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Meta Faces Class Action Lawsuits Over Pixel Tool Data Controversy

Ray Mestad, MJLST Staffer

With a market capitalization of $341 billion, Meta Platforms is one of the most valuable companies in the world.[1] Information is a prized asset for Meta, but how that information is acquired continues to be a source of conflict. Their Meta “Pixel” tool is a piece of code that allows websites to track visitor activity.[2] However, what Meta does with the data after it is acquired may be in violation of a variety of privacy laws. Because of that, Meta is now facing almost fifty class action lawsuits due to Pixel’s use of data from video players and healthcare patient portals.[3]

What is Pixel?

Pixel is an analytical tool that tracks visitor actions on a website.[4] In theory, the actions that are tracked include purchases, registrations, cart additions, searches and more. This information can then be used by the website owners to better understand user behavior. Website owners can more efficiently use ad spend by tailoring ads to relevant users and finding more receptive users based on Pixel’s analysis.[5]

In the world of search engine optimization and web analysis tools like Pixel are common, and there are other sites, like Google Analytics, that provide similar functions. However, there are two key differences between these other tools and Pixel. First, Pixel has in some cases accidentally scraped private, identifiable information from websites. Second, Pixel can connect that information to the social profiles on their flagship website, Facebook. Whether intentionally or accidentally, Pixel has been found to have grabbed personal information beyond the simple user web actions it was supposed to be limited to and connected them to Facebook profiles.[6]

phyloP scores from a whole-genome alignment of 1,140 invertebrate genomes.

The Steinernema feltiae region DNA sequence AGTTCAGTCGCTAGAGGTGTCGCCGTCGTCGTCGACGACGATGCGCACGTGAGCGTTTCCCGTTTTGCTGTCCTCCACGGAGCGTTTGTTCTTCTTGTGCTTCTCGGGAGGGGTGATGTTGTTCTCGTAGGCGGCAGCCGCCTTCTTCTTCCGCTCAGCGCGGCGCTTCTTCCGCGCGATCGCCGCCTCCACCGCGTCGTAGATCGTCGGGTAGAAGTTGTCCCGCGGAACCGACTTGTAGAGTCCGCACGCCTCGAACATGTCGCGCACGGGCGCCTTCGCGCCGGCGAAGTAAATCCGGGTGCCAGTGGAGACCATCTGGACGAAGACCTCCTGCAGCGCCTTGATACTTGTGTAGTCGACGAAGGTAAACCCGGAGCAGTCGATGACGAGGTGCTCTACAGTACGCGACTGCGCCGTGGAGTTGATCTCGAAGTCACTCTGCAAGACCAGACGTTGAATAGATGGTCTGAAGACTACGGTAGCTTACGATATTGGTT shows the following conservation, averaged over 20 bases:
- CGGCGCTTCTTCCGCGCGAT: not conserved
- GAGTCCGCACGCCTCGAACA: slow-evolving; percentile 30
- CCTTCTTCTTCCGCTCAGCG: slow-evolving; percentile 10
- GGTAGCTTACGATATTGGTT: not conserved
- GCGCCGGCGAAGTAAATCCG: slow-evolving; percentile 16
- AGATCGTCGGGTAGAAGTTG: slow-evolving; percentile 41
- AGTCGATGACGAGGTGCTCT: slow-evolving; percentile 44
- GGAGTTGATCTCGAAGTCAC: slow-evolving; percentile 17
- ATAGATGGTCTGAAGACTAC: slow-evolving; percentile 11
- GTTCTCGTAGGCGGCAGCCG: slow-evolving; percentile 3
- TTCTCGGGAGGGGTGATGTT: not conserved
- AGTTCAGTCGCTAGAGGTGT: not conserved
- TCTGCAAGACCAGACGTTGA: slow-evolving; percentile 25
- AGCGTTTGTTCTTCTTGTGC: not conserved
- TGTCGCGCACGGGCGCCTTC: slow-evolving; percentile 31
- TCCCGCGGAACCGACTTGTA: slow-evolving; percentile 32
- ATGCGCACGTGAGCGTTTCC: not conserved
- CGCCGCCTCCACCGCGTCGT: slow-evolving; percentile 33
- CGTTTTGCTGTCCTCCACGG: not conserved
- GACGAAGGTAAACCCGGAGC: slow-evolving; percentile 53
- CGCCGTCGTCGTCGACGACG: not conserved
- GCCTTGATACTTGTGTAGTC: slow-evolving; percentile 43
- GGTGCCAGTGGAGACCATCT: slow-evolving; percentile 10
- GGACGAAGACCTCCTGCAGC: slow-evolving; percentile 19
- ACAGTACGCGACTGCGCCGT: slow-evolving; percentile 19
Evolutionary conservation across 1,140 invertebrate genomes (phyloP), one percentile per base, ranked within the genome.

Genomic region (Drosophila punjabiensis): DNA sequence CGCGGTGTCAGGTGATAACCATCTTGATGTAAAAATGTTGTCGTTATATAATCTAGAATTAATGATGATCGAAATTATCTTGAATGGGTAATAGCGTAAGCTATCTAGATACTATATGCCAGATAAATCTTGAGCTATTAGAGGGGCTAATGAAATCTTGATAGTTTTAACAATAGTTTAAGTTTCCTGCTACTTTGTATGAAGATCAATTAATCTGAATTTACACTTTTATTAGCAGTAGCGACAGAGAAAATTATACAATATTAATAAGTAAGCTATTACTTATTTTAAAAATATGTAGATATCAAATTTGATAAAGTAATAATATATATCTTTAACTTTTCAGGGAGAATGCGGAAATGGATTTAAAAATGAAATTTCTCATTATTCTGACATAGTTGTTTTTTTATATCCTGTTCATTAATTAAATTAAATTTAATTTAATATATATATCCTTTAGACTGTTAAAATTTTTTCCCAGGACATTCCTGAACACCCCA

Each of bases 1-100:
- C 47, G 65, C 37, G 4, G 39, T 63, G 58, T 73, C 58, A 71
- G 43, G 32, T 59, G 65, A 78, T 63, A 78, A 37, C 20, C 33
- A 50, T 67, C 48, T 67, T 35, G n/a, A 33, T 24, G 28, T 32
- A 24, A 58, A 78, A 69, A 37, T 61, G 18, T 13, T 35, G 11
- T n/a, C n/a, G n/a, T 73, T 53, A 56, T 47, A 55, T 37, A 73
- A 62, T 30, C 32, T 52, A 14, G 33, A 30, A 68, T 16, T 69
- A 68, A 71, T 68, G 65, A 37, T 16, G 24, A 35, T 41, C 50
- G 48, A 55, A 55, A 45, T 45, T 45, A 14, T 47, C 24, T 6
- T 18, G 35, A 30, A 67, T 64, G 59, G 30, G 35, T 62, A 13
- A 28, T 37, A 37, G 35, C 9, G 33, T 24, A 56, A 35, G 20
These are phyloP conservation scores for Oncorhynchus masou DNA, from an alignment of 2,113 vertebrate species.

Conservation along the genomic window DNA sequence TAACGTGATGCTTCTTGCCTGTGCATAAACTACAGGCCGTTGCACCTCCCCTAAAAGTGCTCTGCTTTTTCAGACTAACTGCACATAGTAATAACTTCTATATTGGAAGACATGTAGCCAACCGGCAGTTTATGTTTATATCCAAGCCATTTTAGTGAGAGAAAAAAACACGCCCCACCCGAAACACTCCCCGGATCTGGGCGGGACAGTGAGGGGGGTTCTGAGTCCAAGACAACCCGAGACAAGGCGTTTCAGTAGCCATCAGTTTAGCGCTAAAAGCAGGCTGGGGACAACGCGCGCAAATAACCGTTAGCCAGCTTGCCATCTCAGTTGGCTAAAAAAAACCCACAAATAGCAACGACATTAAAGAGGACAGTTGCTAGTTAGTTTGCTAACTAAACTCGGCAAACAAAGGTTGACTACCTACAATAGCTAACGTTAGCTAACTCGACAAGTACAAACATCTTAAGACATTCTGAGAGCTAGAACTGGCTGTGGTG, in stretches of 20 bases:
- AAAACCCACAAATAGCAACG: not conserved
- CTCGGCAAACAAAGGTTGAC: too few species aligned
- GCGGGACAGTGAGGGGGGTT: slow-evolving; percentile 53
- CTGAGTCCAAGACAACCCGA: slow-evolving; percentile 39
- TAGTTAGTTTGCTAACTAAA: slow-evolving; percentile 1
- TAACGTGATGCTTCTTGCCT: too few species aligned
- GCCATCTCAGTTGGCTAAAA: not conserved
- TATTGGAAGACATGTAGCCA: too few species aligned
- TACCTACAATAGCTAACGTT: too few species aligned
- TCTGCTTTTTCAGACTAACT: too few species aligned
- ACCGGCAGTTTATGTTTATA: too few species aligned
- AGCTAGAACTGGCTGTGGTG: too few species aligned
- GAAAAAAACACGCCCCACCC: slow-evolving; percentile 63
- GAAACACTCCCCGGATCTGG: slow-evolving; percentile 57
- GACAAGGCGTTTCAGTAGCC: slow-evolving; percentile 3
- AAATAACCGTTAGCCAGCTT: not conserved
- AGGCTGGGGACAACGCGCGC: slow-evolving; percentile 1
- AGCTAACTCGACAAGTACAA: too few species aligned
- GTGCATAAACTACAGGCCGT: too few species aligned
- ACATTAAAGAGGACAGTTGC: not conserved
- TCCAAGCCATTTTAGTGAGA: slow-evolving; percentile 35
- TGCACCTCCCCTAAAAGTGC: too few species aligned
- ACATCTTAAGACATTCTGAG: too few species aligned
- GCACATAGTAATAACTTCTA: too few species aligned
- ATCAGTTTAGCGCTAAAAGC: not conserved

Pixel and Patient Healthcare Information

It’s estimated that, until recently, one third of the top 100 hospitals in the country used Pixel on their websites.[7] However, that number may decrease after Meta’s recent data privacy issues. Meta faced both criticism and legal action in the summer of 2022 for its treatment of user data on healthcare websites. Pixel incorrectly retrieved private patient information, including names, conditions, email addresses and more. Meta then targeted hospital website users with ads on Facebook, using the information Pixel collected from hospital websites and patient portals by matching user information with their Facebook accounts.[8] Novant Health, a healthcare provider, ran advertisements promoting vaccinations in 2020. They then added Pixel code to their website to evaluate the effectiveness of the campaign. Pixel proceeded to send private and identifiable user information to Meta.[9] Another hospital (and Meta’s co-defendant in the lawsuit), the University of California San Francisco and Dignity Health (“UCSF”), was accused of illegally gathering patient information via Pixel code on their patient portal. Private medical information was then distributed to Meta. At some point, it is claimed that pharmaceutical companies then gained access to this medical information and sent out targeted ads based thereon.[10] That is just one example – all in all, more than 1 million patients have been affected by this Pixel breach.[11]